Access to early screening, treatment and education can pave the way for a better quality of life for children and adults with Autism Spectrum Disorder (ASD) Image: Flickr
Access to early screening, treatment and education can pave the way for a better quality of life for children and adults with Autism Spectrum Disorder (ASD), but a lack of awareness, trained professionals and support limits this in especially lower-income communities in South Africa, Africa and the world.

Today World Autism Awareness Day, the South African Society of Psychiatrists (SASOP) highlighted that autism is found across all countries, ethnic groups and socio-economic classes, affecting about 1-2% of the global population, yet resources that can improve the lives of those affected by autism are mainly limited to those who can pay for them.

In many affluent societies, ASD is usually diagnosed by the time the child is 3 years old, as the symptoms are seen early on in a child’s development and behaviours – the ways that they play, learn, speak or behave, particularly in a social context. It is diagnosed three to four times more often in boys than girls.

There are no typical biological or physical symptoms of ASD, and so screening and diagnosis is made clinically on the basis of detailed developmental history, behavioural observation, and using specifically-designed assessment tools.

SASOP member Dr Wendy Duncan, president of the South African Association of Child & Adolescent Psychiatry and Allied Professions (SA-ACAPAP ), said ASD was previously thought of as occurring only in western industrialised countries, “but we now know this not to be true”.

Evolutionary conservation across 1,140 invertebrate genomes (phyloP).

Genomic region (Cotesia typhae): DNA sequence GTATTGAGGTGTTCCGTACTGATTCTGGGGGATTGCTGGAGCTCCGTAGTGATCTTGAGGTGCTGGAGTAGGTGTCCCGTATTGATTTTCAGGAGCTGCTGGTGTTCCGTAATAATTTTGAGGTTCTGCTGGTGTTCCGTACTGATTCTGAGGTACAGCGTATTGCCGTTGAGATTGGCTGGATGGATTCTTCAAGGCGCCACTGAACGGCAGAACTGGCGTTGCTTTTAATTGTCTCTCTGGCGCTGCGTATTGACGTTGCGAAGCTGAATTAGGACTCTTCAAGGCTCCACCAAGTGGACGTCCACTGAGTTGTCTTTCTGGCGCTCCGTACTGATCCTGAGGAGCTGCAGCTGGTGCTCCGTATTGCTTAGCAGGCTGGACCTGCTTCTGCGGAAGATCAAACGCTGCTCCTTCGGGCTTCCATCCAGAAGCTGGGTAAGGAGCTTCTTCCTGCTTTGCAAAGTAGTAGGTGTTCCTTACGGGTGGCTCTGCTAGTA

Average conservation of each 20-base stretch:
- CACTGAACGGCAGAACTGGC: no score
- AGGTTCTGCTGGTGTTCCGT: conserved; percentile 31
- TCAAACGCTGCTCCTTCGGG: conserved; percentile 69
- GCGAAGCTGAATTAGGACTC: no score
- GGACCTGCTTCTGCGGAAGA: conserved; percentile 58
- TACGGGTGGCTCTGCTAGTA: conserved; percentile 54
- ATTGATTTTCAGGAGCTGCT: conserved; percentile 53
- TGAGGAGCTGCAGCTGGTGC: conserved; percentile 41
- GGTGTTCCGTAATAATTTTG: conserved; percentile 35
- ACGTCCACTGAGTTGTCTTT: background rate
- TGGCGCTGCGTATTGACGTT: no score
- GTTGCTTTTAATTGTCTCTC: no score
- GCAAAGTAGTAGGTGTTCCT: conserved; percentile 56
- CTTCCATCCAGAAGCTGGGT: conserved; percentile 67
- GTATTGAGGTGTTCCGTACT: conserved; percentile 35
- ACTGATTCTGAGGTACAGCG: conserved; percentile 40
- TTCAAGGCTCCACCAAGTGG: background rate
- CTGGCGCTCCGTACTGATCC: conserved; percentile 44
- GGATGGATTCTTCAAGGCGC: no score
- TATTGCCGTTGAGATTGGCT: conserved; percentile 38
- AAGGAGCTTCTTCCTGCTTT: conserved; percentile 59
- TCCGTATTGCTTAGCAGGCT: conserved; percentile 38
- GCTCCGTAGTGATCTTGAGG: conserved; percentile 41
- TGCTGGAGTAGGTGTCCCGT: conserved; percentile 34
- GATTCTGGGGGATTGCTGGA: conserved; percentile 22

“ASD is recognised by the World Health Organisation (WHO) as a global public health concern, but almost all that we know about it comes from western, high-income countries.

“There is a need for more research in South Africa, Africa and the developing world, to understand the nature and prevalence of autism, so that a better response can be developed to assist families and communities, guidance be provided to public health policy-makers, appropriate diagnostic tools can be developed and resources such as support and education can be provided,” she said.

In 2015, there were just 50 specialist child and adolescent psychiatrists serving the entire population of sub-Saharan Africa, she said, pointing to the need for training for health professionals, from primary care level through to specialised professionals, in order to improve early detection of autism and assist families with access to support.

Managing ASD and ensuring a better quality of life for those affected by autism starts with raising awareness amongst parents, caregivers, teachers and primary healthcare staff, to recognise symptoms and access screening tools to provide the correct diagnosis and provide treatment, she said.

Dr Duncan said early diagnosis and intervention were the key to equipping the child and their family with the skills and resources needed to ensure the best possible quality of life, because there is remarkable development that takes place in early childhood.

Access to education for children with autism is crucial, she said, with those in the “mild” area of the spectrum often able to be included in mainstream education provided there is particular recognition of their individual needs, while children at a more severe level need more intensive intervention and specialised education.

“Education plays a critical role in assisting those with autism to develop the social and communication skills to integrate and cope as far as possible with the world around them,” she said. “On the other hand, education of the community at large is important in helping families, educators and communities to modify their expectations of the individual with ASD